The chicks in chick flicks

When I was younger and did not know what being a “feminist” meant, I enjoyed movies without something clouding the back of my mind. Don’t get me wrong: I still laugh, cry, and enjoy films which I had previously been naive about, but these films now have another meaning to me, for now I see how the female characters are always given stereotypes of what a woman’s role in a movie should be. Thank you, society!

Now sit back, relax, maybe grab some popcorn and read about four of my favorite movies that hit all the stereotypes of apparent woman-ness. And yet I still love them.

16 Candles. The original film will always be exponentially better than the Disney remake, but it follows the classic plot of a girl (Sam) who “falls in love” (in rom-coms and chick flicks, “fall in love” normally refers to the girl hardly speaking to the boy, but it is constituted as “love”) with an older boy (Jake) that she believes does not even know she exists, and Sam longs for his attention. Meanwhile, Jake also wants her attention (I mean, of course, because there would be no plot otherwise.) The movie ends with the huge surprise of Sam and Jake ending up together. The only plot twist is that the Sam’s birthday was forgotten by her family members since her sister was getting married that week, and this ruins her life, obviously.

Clueless. Clueless is supposed to fall into the plot line of the novel Emma by Jane Austen. I think Jane Austen would have a heart attack if she saw this movie today. The main character, Cher, is the quintessential “stupid blonde” whose talents include being a cupid for her friends and teachers and having a great sense of fashion. She is also (obviously) pretty, popular, and hard to get, since she only dates “older guys,” as if she would date boys her own age! Yet Cher is assaulted by multiple guys, and she falls in love and starts to date her former step-brother (slightly strange). Cher believes that all she needs is a man, and she eventually learns that her step-brother is the perfect choice for her.

Grease. Oh Grease, one of those movies that became the essence of sleepovers when you were a “tween.” This movie features John Travolta in his golden days, with his perfectly slicked-back-over greased hair and his bad boy demeanor. Sandy, a girl that Danny (Travolta) used to date over the summer, for some reason has moved to the same town as Danny and begins to attend his high-school. Sandy immediately sees how different Danny is with his friends and around the other girls than he was with her over the summer. At first Sandy does not make an attempt to conform to the “Pink Ladies” standards and the “Greasers’” expectations, but in the end, Sandy changes her attitude towards just about everything and her visage, just to impress Danny. She also loses her Australian accent, a Herculean task.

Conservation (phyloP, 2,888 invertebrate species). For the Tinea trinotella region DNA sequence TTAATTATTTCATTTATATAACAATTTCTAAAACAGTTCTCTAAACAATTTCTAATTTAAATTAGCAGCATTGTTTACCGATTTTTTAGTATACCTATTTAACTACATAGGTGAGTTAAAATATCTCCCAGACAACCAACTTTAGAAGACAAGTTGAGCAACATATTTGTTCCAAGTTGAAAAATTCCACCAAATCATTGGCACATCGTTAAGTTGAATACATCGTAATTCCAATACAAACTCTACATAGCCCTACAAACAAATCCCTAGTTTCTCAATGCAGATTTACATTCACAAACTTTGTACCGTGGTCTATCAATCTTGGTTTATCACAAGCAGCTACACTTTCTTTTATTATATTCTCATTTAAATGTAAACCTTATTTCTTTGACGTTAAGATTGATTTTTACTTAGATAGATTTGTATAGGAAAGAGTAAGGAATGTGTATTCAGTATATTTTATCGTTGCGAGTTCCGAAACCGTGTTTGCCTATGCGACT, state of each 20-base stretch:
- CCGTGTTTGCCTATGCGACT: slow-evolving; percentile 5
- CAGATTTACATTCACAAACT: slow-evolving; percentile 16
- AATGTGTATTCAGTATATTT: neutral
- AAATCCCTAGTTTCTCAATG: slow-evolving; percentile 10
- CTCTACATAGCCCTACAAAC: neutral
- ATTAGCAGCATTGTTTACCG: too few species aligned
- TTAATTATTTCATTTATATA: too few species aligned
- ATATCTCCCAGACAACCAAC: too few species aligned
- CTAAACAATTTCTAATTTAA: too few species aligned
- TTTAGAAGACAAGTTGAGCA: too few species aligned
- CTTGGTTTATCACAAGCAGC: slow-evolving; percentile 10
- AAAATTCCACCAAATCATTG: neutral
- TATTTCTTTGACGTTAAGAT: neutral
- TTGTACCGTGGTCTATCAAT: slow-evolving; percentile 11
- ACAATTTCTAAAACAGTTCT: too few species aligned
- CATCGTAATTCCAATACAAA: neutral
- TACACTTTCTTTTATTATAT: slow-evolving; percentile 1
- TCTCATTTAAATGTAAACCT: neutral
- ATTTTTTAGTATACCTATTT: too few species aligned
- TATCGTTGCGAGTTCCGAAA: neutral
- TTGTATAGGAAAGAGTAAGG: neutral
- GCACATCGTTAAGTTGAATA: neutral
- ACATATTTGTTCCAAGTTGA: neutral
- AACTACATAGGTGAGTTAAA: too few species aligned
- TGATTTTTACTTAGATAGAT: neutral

Mean Girls. I think this film labels the United States of America as a place where all high schools parallel the high school in Mean Girls. The title gives a nice two-word summary of the movie. Cady Heron, a very smart, new student who has just moved from Africa to the United States, befriends two characters who convince her to become a “Plastic” (a term used for the socially elite girls of the school) in order to get revenge on the three Barbie-like girls. Meanwhile, Cady falls for Aaron Sanders, the head plastic Regina George’s ex-boyfriend. Regina becomes jealous and starts dating Aaron again, just for spite. Cady begins to turn into a Plastic herself, deviating from her original goal of revenge against The Plastics. But of course, in the end she winds up with Aaron.

These four films rely on stereotypes of the “dumb blonde,” the “slut,” the “stupid” girl, and the “boy-crazy” girl, yet for some reason I still enjoy them because to put it simply, they provide entertainment. I think people enjoy these movies because they are so simplistic. We look at Cher, Cady, Sandy, and Sam, and we become jealous of how simple their lives are and how their “problems” are focused on boys, parties, clothes, and their looks, while we are focused on trying to get into college.

While there are many movies that cast women into powerful roles, most of these movies are based on real events, like Zero Dark Thirty (which I highly recommend). There are not nearly enough movies that feature teenage girls in powerful roles that do not constrict girls to roles that follow the stereotypes that society wants to watch. While I can enjoy these movies and similar ones, I must pay attention to how the women are portrayed because is the movie industry just making fun of female (and also male) stereotypes? Or is this satire, raising the stereotypes to mock them? Food for thought.

Image: Molly Ringwald in Sixteen Candles.  

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